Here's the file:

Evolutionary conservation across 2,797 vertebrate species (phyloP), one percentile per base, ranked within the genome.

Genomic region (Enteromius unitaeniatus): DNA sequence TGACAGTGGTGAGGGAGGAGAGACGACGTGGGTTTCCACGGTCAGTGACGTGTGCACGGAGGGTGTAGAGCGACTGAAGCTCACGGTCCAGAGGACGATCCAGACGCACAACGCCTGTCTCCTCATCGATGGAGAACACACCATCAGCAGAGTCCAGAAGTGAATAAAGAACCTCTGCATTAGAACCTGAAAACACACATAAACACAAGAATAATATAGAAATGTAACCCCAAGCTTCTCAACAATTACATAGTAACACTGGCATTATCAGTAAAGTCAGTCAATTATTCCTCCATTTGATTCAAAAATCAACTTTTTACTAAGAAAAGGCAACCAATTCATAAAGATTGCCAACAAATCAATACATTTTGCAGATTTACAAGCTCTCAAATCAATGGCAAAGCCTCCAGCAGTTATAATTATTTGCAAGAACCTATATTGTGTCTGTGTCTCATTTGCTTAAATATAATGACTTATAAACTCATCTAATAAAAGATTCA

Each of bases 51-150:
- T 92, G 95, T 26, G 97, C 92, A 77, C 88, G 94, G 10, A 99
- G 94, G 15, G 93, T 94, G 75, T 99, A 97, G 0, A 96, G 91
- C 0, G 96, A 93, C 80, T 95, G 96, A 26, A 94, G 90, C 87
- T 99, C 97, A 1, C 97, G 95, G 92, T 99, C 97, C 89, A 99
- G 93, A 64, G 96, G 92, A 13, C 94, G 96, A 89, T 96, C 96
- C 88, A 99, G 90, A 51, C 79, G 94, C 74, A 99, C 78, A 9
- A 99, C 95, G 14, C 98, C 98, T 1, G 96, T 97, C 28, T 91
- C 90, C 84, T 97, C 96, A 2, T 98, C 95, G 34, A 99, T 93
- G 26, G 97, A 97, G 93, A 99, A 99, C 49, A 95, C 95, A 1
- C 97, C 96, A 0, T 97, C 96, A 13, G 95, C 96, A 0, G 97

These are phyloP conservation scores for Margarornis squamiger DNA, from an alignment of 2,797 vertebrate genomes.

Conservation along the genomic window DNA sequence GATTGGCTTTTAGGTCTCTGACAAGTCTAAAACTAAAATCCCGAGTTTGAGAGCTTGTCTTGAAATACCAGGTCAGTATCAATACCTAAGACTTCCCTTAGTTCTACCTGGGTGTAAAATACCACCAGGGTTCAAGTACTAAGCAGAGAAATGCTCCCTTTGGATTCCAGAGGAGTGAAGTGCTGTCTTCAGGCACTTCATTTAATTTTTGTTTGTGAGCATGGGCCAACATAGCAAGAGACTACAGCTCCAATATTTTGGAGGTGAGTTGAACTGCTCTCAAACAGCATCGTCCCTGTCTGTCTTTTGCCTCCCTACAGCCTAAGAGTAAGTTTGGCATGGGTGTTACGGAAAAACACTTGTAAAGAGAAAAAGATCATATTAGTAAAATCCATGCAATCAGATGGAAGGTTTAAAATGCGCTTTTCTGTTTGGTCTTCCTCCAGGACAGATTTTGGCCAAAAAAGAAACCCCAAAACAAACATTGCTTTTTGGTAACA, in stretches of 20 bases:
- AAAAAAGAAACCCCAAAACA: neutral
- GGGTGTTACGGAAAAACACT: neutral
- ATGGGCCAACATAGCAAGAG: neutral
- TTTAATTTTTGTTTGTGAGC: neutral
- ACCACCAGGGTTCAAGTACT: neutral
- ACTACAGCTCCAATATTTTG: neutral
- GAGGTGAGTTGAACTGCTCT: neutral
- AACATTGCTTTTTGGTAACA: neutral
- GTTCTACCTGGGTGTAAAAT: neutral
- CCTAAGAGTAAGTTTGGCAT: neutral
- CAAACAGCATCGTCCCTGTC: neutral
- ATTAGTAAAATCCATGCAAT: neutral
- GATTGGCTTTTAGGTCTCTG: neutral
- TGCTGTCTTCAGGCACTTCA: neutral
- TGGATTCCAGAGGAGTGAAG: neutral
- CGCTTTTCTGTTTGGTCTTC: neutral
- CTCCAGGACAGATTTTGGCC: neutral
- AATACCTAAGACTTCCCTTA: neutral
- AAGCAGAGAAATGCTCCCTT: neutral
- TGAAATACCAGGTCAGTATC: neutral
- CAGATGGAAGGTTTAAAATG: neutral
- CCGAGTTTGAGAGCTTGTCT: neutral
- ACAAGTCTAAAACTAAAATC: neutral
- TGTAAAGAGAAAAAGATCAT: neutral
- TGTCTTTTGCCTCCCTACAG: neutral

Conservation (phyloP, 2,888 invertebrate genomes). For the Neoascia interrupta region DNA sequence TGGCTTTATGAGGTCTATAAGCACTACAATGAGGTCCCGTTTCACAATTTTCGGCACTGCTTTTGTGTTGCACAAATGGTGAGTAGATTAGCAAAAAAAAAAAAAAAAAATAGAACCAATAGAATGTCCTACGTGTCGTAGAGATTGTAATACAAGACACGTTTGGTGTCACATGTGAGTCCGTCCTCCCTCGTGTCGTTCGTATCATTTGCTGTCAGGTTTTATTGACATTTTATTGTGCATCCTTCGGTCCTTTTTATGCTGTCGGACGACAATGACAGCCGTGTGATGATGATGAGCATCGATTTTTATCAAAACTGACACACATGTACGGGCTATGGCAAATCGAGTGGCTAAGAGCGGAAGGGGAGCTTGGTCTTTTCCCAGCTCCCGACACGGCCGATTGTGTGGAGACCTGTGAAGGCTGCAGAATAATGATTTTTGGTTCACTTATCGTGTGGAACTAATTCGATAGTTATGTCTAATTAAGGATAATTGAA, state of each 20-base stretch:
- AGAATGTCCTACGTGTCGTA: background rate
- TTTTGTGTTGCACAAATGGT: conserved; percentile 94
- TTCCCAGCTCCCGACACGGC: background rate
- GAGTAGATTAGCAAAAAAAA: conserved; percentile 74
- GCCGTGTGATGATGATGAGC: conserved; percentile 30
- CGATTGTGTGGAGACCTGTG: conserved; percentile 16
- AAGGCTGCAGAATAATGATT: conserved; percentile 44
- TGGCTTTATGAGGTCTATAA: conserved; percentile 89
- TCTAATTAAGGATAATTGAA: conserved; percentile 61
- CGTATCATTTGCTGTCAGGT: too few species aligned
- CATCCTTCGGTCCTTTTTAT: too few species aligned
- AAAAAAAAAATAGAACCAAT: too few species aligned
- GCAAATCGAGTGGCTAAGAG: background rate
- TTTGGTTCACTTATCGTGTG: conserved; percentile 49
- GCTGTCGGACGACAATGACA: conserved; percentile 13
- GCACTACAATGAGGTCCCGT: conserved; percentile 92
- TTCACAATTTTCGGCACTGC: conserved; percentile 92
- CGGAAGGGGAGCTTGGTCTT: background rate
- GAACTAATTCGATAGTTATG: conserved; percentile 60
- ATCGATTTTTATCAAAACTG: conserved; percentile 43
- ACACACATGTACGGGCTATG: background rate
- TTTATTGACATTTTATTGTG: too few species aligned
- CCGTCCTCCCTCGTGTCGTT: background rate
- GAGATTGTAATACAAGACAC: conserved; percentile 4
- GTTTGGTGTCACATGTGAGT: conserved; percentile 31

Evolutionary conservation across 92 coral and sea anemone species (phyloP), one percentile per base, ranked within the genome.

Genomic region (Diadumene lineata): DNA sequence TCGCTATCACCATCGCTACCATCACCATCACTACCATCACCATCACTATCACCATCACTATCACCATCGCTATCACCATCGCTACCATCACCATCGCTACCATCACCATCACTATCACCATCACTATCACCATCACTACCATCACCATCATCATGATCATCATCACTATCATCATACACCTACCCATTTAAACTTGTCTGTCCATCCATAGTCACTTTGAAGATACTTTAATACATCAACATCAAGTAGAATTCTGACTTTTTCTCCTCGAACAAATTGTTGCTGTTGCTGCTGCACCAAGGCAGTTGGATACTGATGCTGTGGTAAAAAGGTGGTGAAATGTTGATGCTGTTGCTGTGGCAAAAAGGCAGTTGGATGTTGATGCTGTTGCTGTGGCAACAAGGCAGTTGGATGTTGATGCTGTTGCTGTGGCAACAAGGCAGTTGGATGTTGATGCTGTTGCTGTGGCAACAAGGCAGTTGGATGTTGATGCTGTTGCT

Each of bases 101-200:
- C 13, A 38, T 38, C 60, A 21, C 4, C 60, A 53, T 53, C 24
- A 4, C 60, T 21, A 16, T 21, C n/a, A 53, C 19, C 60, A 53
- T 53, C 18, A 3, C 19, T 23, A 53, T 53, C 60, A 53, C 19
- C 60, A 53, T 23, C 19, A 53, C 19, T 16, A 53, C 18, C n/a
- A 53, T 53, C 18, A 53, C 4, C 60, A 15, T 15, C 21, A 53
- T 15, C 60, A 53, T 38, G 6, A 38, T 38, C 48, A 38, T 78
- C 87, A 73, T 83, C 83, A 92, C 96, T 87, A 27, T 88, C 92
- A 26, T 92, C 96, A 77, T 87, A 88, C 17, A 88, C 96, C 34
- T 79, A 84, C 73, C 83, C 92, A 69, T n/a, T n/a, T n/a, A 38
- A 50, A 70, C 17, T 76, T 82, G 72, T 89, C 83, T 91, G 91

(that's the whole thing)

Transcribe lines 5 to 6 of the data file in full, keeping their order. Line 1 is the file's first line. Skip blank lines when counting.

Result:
- G 94, G 15, G 93, T 94, G 75, T 99, A 97, G 0, A 96, G 91
- C 0, G 96, A 93, C 80, T 95, G 96, A 26, A 94, G 90, C 87